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Insights from the EAI’s attendance at Planet Textiles (The Sustainable Textiles Summit)

Guest Blog by Dr. Marguerite Moore

The following blog was written by Dr. Marguerite Moore from the Wilson College of Textiles. Thank you for writing up your insights Marguerite!

On June 13-14th, 2023 I attended the Planet Textiles meeting, hosted as a partner event at this year’s ITMA Expo in Milan. Sponsored by the Sustainable Apparel Coalition (SAC), Planet Textiles brought together industry stakeholders to discuss the state of sustainability efforts in apparel supply chains. Though the meeting focused primarily on environmental sustainability, including efforts to reduce carbon emissions and toxic chemicals, the discourse offered valuable insights that are directly applicable to the EAI project, which focuses on decent work. The broad experiences demonstrated through attendees’ efforts to manage complex sustainability phenomena (i.e., define, regulate, measure & communicate) suggest features that support the EAI methodology and provide considerations for continued development.

Numerous panelists discussed a need to develop tools that will allow the industry to communicate the positive ESG efforts that companies undertake which require considerable investment and resource commitment. The goal of the Ethical Apparel Index is to provide an understandable communication tool that informs consumers of the efforts that factories undertake to provide decent work – thereby building greater transparency. Panelists and attendees also discussed the importance of including multiple stakeholders in planning initiatives that require their input for effective implementation, which is a key component of the EAI methodology. In particular, the meeting attendees discussed the vital importance of including factories in planning for the coming EU legislation as well as related regulatory developments.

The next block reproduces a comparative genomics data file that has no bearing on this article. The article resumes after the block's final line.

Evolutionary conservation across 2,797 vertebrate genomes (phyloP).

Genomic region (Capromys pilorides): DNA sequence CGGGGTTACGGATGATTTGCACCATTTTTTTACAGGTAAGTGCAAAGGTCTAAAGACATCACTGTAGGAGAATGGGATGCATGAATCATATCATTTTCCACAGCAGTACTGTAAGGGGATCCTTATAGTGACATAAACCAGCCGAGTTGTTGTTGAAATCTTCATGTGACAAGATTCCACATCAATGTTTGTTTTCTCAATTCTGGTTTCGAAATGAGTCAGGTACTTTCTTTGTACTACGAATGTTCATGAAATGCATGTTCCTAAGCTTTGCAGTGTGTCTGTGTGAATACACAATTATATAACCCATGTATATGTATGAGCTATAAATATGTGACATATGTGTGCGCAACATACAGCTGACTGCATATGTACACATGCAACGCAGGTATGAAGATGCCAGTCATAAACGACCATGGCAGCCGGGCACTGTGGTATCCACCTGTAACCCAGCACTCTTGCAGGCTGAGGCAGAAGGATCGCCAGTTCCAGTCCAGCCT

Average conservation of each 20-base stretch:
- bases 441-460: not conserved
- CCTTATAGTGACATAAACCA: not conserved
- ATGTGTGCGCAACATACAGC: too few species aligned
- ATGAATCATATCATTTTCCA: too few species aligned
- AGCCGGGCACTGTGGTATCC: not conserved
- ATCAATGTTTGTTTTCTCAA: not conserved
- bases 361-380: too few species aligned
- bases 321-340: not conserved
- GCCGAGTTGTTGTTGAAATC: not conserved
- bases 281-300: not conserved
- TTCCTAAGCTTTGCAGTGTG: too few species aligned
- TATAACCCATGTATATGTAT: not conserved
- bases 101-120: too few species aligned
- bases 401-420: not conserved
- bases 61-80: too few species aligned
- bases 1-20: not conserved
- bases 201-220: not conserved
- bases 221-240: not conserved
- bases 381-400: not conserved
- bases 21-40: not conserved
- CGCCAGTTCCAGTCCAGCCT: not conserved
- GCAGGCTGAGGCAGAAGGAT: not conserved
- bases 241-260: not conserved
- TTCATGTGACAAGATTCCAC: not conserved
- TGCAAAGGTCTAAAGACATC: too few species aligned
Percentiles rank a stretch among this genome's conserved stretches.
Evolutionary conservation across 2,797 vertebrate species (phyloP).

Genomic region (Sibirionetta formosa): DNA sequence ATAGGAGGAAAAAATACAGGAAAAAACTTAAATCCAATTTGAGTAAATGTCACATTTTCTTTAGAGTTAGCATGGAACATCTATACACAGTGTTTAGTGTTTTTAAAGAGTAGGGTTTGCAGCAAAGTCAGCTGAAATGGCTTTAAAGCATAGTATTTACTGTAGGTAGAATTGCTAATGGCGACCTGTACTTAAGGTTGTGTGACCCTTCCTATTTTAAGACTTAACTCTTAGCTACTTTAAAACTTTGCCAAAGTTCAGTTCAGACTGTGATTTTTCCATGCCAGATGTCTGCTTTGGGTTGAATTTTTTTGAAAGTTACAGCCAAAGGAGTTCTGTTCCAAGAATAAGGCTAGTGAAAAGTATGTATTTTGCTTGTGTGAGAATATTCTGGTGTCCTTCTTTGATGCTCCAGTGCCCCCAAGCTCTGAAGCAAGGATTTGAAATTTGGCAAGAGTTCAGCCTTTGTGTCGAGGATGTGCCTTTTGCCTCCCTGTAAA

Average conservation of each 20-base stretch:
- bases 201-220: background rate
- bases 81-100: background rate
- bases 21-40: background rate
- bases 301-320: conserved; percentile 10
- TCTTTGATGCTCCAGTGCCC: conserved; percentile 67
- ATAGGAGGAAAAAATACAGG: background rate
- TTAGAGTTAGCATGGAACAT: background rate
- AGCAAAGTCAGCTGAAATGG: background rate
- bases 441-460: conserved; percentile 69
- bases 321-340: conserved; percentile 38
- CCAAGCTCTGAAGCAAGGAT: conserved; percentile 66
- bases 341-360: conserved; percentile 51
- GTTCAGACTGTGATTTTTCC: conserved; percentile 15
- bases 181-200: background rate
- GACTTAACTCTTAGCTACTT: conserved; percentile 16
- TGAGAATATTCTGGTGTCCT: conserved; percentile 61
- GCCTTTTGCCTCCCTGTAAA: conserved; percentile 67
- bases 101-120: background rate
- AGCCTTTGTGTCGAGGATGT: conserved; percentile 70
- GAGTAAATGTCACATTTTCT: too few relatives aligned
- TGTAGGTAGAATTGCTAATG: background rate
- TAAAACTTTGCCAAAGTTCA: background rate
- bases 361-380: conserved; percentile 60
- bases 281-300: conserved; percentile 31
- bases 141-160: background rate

Moving forward, the EAI can apply additional insights from the Planet Textiles discussion. Many challenges remain, but the industry is moving past a focus on compliance to a one of due diligence. A number of attendees voiced a strong need to evolve beyond the cost driven business model that has dominated our industry for decades to one that considers ensuing environmental and human risks. From a practical perspective, efforts to make data collection easy for factories, investing in skill development and building inter-dependence in supply chains can lead to greater transparency and build competitive advantage in an uncertain world.